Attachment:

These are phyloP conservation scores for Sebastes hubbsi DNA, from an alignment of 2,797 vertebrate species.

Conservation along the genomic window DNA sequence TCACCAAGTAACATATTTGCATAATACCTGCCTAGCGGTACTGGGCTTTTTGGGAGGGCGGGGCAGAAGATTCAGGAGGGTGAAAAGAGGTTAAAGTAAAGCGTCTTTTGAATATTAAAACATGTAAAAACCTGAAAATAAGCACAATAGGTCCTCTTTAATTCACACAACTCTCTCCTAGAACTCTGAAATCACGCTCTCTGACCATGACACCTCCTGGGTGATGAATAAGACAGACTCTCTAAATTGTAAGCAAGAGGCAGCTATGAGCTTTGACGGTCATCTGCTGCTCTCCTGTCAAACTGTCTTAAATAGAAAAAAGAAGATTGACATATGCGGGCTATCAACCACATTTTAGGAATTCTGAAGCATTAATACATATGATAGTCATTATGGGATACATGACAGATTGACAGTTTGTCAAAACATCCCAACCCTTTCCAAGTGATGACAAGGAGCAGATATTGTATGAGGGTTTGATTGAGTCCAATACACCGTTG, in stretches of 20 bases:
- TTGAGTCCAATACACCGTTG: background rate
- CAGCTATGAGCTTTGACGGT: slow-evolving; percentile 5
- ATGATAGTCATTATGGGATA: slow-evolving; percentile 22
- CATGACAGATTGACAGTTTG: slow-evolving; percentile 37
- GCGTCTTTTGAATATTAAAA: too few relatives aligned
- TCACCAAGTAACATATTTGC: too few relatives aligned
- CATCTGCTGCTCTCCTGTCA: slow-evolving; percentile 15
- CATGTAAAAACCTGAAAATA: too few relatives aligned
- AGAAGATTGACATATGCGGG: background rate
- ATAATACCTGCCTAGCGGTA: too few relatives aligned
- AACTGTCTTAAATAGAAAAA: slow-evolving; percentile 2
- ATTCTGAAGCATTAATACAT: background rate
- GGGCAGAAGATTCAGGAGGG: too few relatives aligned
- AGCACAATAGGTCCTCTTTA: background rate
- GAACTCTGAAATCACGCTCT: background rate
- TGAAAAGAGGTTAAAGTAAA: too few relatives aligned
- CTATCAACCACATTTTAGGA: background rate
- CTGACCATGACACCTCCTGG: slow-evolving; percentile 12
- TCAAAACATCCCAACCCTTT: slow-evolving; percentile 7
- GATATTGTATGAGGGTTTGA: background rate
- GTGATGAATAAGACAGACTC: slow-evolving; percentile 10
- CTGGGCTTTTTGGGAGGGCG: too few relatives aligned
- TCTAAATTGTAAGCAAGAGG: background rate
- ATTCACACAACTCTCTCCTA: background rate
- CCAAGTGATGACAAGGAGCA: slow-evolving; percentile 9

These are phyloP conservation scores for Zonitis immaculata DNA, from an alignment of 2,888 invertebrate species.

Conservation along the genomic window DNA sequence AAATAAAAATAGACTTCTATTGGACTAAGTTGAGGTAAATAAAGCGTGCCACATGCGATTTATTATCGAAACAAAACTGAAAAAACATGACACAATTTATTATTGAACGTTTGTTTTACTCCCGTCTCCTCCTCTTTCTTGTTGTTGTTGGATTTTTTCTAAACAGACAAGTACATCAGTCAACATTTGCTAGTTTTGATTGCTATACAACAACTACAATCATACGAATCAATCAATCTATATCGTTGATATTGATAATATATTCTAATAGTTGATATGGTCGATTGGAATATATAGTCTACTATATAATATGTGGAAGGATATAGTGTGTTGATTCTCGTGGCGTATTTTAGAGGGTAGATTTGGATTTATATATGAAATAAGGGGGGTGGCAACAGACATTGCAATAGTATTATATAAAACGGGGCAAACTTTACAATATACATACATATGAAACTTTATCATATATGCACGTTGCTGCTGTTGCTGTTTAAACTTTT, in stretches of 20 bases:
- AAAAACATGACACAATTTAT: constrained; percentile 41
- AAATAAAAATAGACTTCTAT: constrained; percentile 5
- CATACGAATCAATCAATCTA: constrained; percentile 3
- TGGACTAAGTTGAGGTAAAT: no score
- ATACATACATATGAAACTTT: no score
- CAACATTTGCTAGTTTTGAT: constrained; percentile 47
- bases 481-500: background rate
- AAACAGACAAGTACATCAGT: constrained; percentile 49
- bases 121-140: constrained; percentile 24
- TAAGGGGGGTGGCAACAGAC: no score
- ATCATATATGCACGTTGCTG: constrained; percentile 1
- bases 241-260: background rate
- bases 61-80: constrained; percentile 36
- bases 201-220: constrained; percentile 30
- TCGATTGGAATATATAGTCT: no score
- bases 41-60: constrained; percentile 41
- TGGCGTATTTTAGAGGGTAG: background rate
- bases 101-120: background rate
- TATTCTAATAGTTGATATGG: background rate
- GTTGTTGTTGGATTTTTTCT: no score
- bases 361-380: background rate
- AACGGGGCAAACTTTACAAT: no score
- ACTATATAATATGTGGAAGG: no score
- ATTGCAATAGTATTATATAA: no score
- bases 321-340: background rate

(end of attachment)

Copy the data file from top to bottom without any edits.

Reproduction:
These are phyloP conservation scores for Sebastes hubbsi DNA, from an alignment of 2,797 vertebrate species.

Conservation along the genomic window DNA sequence TCACCAAGTAACATATTTGCATAATACCTGCCTAGCGGTACTGGGCTTTTTGGGAGGGCGGGGCAGAAGATTCAGGAGGGTGAAAAGAGGTTAAAGTAAAGCGTCTTTTGAATATTAAAACATGTAAAAACCTGAAAATAAGCACAATAGGTCCTCTTTAATTCACACAACTCTCTCCTAGAACTCTGAAATCACGCTCTCTGACCATGACACCTCCTGGGTGATGAATAAGACAGACTCTCTAAATTGTAAGCAAGAGGCAGCTATGAGCTTTGACGGTCATCTGCTGCTCTCCTGTCAAACTGTCTTAAATAGAAAAAAGAAGATTGACATATGCGGGCTATCAACCACATTTTAGGAATTCTGAAGCATTAATACATATGATAGTCATTATGGGATACATGACAGATTGACAGTTTGTCAAAACATCCCAACCCTTTCCAAGTGATGACAAGGAGCAGATATTGTATGAGGGTTTGATTGAGTCCAATACACCGTTG, in stretches of 20 bases:
- TTGAGTCCAATACACCGTTG: background rate
- CAGCTATGAGCTTTGACGGT: slow-evolving; percentile 5
- ATGATAGTCATTATGGGATA: slow-evolving; percentile 22
- CATGACAGATTGACAGTTTG: slow-evolving; percentile 37
- GCGTCTTTTGAATATTAAAA: too few relatives aligned
- TCACCAAGTAACATATTTGC: too few relatives aligned
- CATCTGCTGCTCTCCTGTCA: slow-evolving; percentile 15
- CATGTAAAAACCTGAAAATA: too few relatives aligned
- AGAAGATTGACATATGCGGG: background rate
- ATAATACCTGCCTAGCGGTA: too few relatives aligned
- AACTGTCTTAAATAGAAAAA: slow-evolving; percentile 2
- ATTCTGAAGCATTAATACAT: background rate
- GGGCAGAAGATTCAGGAGGG: too few relatives aligned
- AGCACAATAGGTCCTCTTTA: background rate
- GAACTCTGAAATCACGCTCT: background rate
- TGAAAAGAGGTTAAAGTAAA: too few relatives aligned
- CTATCAACCACATTTTAGGA: background rate
- CTGACCATGACACCTCCTGG: slow-evolving; percentile 12
- TCAAAACATCCCAACCCTTT: slow-evolving; percentile 7
- GATATTGTATGAGGGTTTGA: background rate
- GTGATGAATAAGACAGACTC: slow-evolving; percentile 10
- CTGGGCTTTTTGGGAGGGCG: too few relatives aligned
- TCTAAATTGTAAGCAAGAGG: background rate
- ATTCACACAACTCTCTCCTA: background rate
- CCAAGTGATGACAAGGAGCA: slow-evolving; percentile 9

These are phyloP conservation scores for Zonitis immaculata DNA, from an alignment of 2,888 invertebrate species.

Conservation along the genomic window DNA sequence AAATAAAAATAGACTTCTATTGGACTAAGTTGAGGTAAATAAAGCGTGCCACATGCGATTTATTATCGAAACAAAACTGAAAAAACATGACACAATTTATTATTGAACGTTTGTTTTACTCCCGTCTCCTCCTCTTTCTTGTTGTTGTTGGATTTTTTCTAAACAGACAAGTACATCAGTCAACATTTGCTAGTTTTGATTGCTATACAACAACTACAATCATACGAATCAATCAATCTATATCGTTGATATTGATAATATATTCTAATAGTTGATATGGTCGATTGGAATATATAGTCTACTATATAATATGTGGAAGGATATAGTGTGTTGATTCTCGTGGCGTATTTTAGAGGGTAGATTTGGATTTATATATGAAATAAGGGGGGTGGCAACAGACATTGCAATAGTATTATATAAAACGGGGCAAACTTTACAATATACATACATATGAAACTTTATCATATATGCACGTTGCTGCTGTTGCTGTTTAAACTTTT, in stretches of 20 bases:
- AAAAACATGACACAATTTAT: constrained; percentile 41
- AAATAAAAATAGACTTCTAT: constrained; percentile 5
- CATACGAATCAATCAATCTA: constrained; percentile 3
- TGGACTAAGTTGAGGTAAAT: no score
- ATACATACATATGAAACTTT: no score
- CAACATTTGCTAGTTTTGAT: constrained; percentile 47
- bases 481-500: background rate
- AAACAGACAAGTACATCAGT: constrained; percentile 49
- bases 121-140: constrained; percentile 24
- TAAGGGGGGTGGCAACAGAC: no score
- ATCATATATGCACGTTGCTG: constrained; percentile 1
- bases 241-260: background rate
- bases 61-80: constrained; percentile 36
- bases 201-220: constrained; percentile 30
- TCGATTGGAATATATAGTCT: no score
- bases 41-60: constrained; percentile 41
- TGGCGTATTTTAGAGGGTAG: background rate
- bases 101-120: background rate
- TATTCTAATAGTTGATATGG: background rate
- GTTGTTGTTGGATTTTTTCT: no score
- bases 361-380: background rate
- AACGGGGCAAACTTTACAAT: no score
- ACTATATAATATGTGGAAGG: no score
- ATTGCAATAGTATTATATAA: no score
- bases 321-340: background rate